Ethereum gas pricing

As EVMs contract accounts can consume arbitrary amounts of computation, bandwidth and storage to process transactions,   Ethereum uses a concept called “gas” to pay for their resource consumption.

When a contract account transaction is initiated, it identifies a gas price (in Ethers) and a maximum gas amount that it is willing to consume to process the transaction.

When a contract transaction takes place:

  • If the maximum gas amount is less than what the transaction consumes, then the transaction is executed and is applied to the ledger. Any left over or remaining gas Ethers is credited back to the EOA.
  • If the maximum gas amount is not enough to execute the transaction, then the transaction fails and no update occurs.

Enterprise Ethereum Alliance

What’s new to Ethereum is that Accenture, Bank of New York Mellon, BP, CreditSuisse, Intel, Microsoft, JP Morgan, UBS and many others have joined together to form the Enterprise Ethereum Alliance. The alliance intends to work to create a standard version of the Ethereum software that enterprise companies can use to manage smart contracts.

Microsoft has had a Azure Blockchain-as-a-Service online since 2015.  This was based on an earlier version of Ethereum called Project Bletchley.

Ethereum seems to be an alternative to IBM Hyperledger, which offers another enterprise class block chain for smart contracts. As enterprise class blockchains look like they will transform the way companies do business in the future, having multiple enterprise class blockchain solutions seems smart to many companies.

Comments?

Photo Credit(s): Miner by Mark Callahan; Gas prices by Corpsman.com; File: Ether pharmecie.jpg by Wikimedia

 

A college course on identifying BS

Read an article the other day from Recode (These University of Washington professors teaching a course on Calling BS) that seems very timely. The syllabus is online (Calling Bullshit — Syllabus) and it looks like a great start on identifying falsehood wherever it can be found.

In the beginning, what’s BS?

The course syllabus starts out referencing Brandolini’s Bullshit Asymmetry Principal (Law): the amount of energy needed to refute BS is an order of magnitude bigger than to produce it.

Then it goes into a rather lengthy definition of BS from Harry Frankfort’s 1986 On Bullshit article. In sum, it starts out reviewing a previous author’s discussions on Humbug and ends up at the OED. Suffice it to say Frankfurt’s description of BS runs the gamut from: Deceptive misrepresentation to short of lying.

They course syllabus goes on to reference two lengthy discussions/comments on Frankfurt’s seminal On Bullshit article, but both Cohen’s response, Deeper into BS and Eubank & Schaeffer’s A kind word for BS: …  are focused more on academic research rather than everyday life and news.

How to mathematically test for BS

The course then goes into mathematical tests for BS that range from Fermi’s questions, the Grim Test and Benford’s 1936 Law of Anomalous Numbers. These tests are all ways of looking at data and numbers and estimating whether they are bogus or not. Benford’s paper/book talks about how the first page of logarithms is always more used than others because numbers that start with 1 are more frequent than any other number.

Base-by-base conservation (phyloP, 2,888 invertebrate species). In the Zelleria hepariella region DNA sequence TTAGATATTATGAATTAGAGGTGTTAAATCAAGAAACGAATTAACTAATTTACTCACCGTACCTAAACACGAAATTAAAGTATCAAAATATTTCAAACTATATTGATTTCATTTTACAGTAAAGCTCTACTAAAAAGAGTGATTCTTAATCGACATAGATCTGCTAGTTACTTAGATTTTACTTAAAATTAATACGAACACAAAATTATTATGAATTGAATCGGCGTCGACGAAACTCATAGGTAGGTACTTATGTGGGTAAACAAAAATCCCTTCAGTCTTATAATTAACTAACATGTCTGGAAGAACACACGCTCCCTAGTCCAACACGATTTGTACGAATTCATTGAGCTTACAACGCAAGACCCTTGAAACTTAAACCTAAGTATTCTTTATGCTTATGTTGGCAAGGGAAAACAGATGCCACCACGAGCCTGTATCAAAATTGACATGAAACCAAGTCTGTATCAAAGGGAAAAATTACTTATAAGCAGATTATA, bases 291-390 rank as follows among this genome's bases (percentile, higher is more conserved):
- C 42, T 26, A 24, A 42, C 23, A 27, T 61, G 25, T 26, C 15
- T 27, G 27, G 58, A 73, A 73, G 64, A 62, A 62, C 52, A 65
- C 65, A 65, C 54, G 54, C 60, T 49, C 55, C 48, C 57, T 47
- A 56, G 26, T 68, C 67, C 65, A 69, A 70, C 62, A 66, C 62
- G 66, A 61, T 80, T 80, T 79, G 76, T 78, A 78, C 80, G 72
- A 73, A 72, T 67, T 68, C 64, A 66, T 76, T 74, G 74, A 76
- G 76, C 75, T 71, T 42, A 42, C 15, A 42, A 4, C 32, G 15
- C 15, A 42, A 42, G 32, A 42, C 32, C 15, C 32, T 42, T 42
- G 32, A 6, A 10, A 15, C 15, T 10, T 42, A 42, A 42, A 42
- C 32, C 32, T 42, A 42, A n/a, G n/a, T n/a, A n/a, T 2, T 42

How rumors propagate

The next section of the course (week 4) talks about the natural ecology of BS.

Here there’s reference to an article by Friggeri, et al, on Rumor Cascades, which discusses the frequency with which patently both true, false and partially true/partially false rumors are “shared” on social media (Facebook).

The professors look at a website called Snopes.com which evaluates the veracity of publishes rumors uses this to classify the veracity of rumors. Next they examine how these rumors are shared over time on Facebook.

Summarizing their research, both false and true rumors propagate sporadically on Facebook. But even verified false or mixed true/mixed false rumors (identified by Snopes.com) continue to propagate on Facebook. This seems to indicate that rumor sharers are ignoring the rumor’s truthfulness or are just unaware of the Snopes.com assessment of the rumor.

Other topics on calling BS

The course syllabus goes on to causality (correlation is not causation, a common misconception used in BS), statistical traps and trickery (used to create BS), data visualization (which can be used to hide BS), big data (GiGo leads to BS), publication bias (e.g., most published research presents positive results, where’s all the negative results research…), predatory publishing and scientific misconduct (organizations that work to create BS for others), the ethics of calling BS (the line between criticism and harassment), fake news and refuting BS.

Fake news

The section on Fake News is very interesting. They reference an article in the NYT, The Agency about how a group in Russia have been reaping havoc across the internet with fake news and bogus news sites.

But there’s more another article on NYT website, Inside a fake news sausage factory, details how multiple websites started publishing bogus news and then used advertisement revenue to tell them which bogus news generated more ad revenue – apparently there’s money to be made in advertising fake news. (Sigh, probably explains why I can’t seem to get any sponsors for my websites…).

Improving the course

How to improve their course? I’d certainly take a look at what Facebook and others are doing to identify BS/fake news and see if these are working effectively.

Another area to add might be a historical review of fake rumors, news or information. This is not a new phenomenon. It’s been going on since time began.

In addition, there’s little discussion of the consequences of BS on life, politics, war, etc. The world has been irrevocably changed in the past  on account of false information. Knowing how bad this has been this might lend some urgency to studying how to better identify BS.